NEW DELHI: The number of users accessing online medical consultation platforms has seen a "huge jump" during the nationwide lockdown post the COVID-19 outbreak, even as a few patients have alleged that some doctors have "hiked" their fees in this hour of crisis.
The volume of traffic has also grown significantly from Tier-2 and Tier-3 cities as the lockdown and fear of contracting infection is even keeping regular patients away from hospitals.
Medical teleconsultancy start-up Practo shared that the volume of users on its platform is rising by an "average of over 100 per cent week-on-week" since March 1 and more than 50 per cent of all general practitioner e-consults were related to COVID-19.
Queries regarding fever, cough, cold, sore throat and body ache have increased by 200 per cent.
And most of the overall questions are from people in the age group of 25-40, it said.
"There has been a significant increase in the number of people using online consultation, aged 60 and above.
And close to 40 per cent of all teleconsults on our platform are happening from tier-2 and tier-3 cities," co-founder & CEO, Practo, Shashank ND, said.
The death toll due to the COVID-19 pandemic rose to 308 on Monday after 35 new fatalities were reported, while the number of cases climbed to 9,152, according to the Union Health Ministry.
While people are facing hardship in accessing medical care amid the ongoing lockdown that began on March 25, patients are either trying to address minor health issues by taking over the counter drugs from chemist shops or calling doctors on phones.
A patient, who did not wish to be named, alleged that a doctor he was seeing earlier for consultation, had "doubled the fee", more so in this hour of global health crisis.
A doctor who did not wish to be identified, said, most medics are tirelessly serving people during the COVID-19 pandemic.
"Many are even giving free consultation over phone.
Some may have even increased the fee but that is because they are seeing far less number of patients they would physically see otherwise.
"Also, these doctors if they are going at homes of patients, they have to take all protective measures like PPE (personal protective equipment) kits so it is not fair to say the fee has been hiked to exploit the situation," he said.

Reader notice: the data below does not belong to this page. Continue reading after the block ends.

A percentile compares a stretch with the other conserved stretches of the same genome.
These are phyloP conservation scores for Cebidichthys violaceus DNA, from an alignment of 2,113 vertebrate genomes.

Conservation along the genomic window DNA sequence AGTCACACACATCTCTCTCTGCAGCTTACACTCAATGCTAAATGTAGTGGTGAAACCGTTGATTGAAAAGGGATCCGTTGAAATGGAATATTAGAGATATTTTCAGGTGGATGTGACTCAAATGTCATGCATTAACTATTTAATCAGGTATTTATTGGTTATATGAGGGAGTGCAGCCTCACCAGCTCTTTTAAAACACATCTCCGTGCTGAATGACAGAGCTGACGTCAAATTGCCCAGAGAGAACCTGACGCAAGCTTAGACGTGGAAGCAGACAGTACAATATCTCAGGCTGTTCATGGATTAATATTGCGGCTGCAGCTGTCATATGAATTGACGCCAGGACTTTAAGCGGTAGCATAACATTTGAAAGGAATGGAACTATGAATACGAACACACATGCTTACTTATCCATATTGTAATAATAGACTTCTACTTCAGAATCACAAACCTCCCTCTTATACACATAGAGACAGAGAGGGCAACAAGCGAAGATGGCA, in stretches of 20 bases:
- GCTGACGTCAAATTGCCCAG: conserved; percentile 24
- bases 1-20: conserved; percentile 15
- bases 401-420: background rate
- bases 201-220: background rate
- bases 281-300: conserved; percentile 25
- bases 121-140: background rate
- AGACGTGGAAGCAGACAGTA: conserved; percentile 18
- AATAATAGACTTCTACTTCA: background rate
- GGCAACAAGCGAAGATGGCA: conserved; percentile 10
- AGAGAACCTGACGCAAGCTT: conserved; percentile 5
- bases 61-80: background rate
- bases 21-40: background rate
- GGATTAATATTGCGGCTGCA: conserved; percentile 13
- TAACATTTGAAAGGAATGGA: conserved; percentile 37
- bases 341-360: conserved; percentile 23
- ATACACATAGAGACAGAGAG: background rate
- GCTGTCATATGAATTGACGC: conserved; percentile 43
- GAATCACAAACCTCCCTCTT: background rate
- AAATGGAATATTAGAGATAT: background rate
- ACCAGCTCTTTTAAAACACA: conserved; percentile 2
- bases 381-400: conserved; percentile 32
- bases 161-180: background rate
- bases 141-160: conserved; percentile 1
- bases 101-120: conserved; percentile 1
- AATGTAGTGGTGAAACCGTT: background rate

Rajan Sharma, the IMA president, said the Indian Medical Association has "severe objections to telemedicine practice under the garb of providing treatment at home and we have expressed our reservations in this regard to the government".
"Since the government issued the telemedicine practice guidelines, the IMA as a part of its policy has asked all members to provide free consultation to all their patients," he said.
The IMA chief said it does not support "overcharging by anyone in such times of such distress".
Those who are indulging in such acts should not do so when the entire country is going through such a crisis, Sharma said.
Secretary of Delhi Medical Council and president of Delhi Medical Association, Girish Tyagi, however, feels doctors must keep transparency with patients when it comes to consultation in this hour of crisis.
"Doctors are also affected, their clinics have been closed for so long, and many doctors may have decided to do less consultation with proper dedication than doing multiple ones in a hurry.
Also, travelling to houses of patients entails risks due to COVID-19 outbreak.
But, I would say doctors should tell patients the fees beforehand.
And, patients should also ask beforehand, if there is a hike," he told PTI.
Meanwhile, other online platforms like myUpchar, is also seeing rise in the number of users during lockdown.
Rajat Garg, co-founder of myUpchar, said the demand has increased threefold.
"One thing that has also increased is that patients with serious illnesses or in emergency conditions, are also coming online.
They were not doing.
Also, 10-15 per cent queries are related to patients trying to check if they have COVID-19," he said.
Practo said other specialities that are seeing more than 100 per cent growth in online queries by users are in the fields of psychiatry (mental health), pediatrics, gynaecology and dermatology.
The metro cities, where most of the queries are coming from, include, Bengaluru, Delhi-NCR, Mumbai, Hyderabad, Pune, and Chennai, it said.
The non-metro cities from where most of the queries are coming, include Ahmedabad, Jaipur, Lucknow, Bhubaneshwar and Indore.
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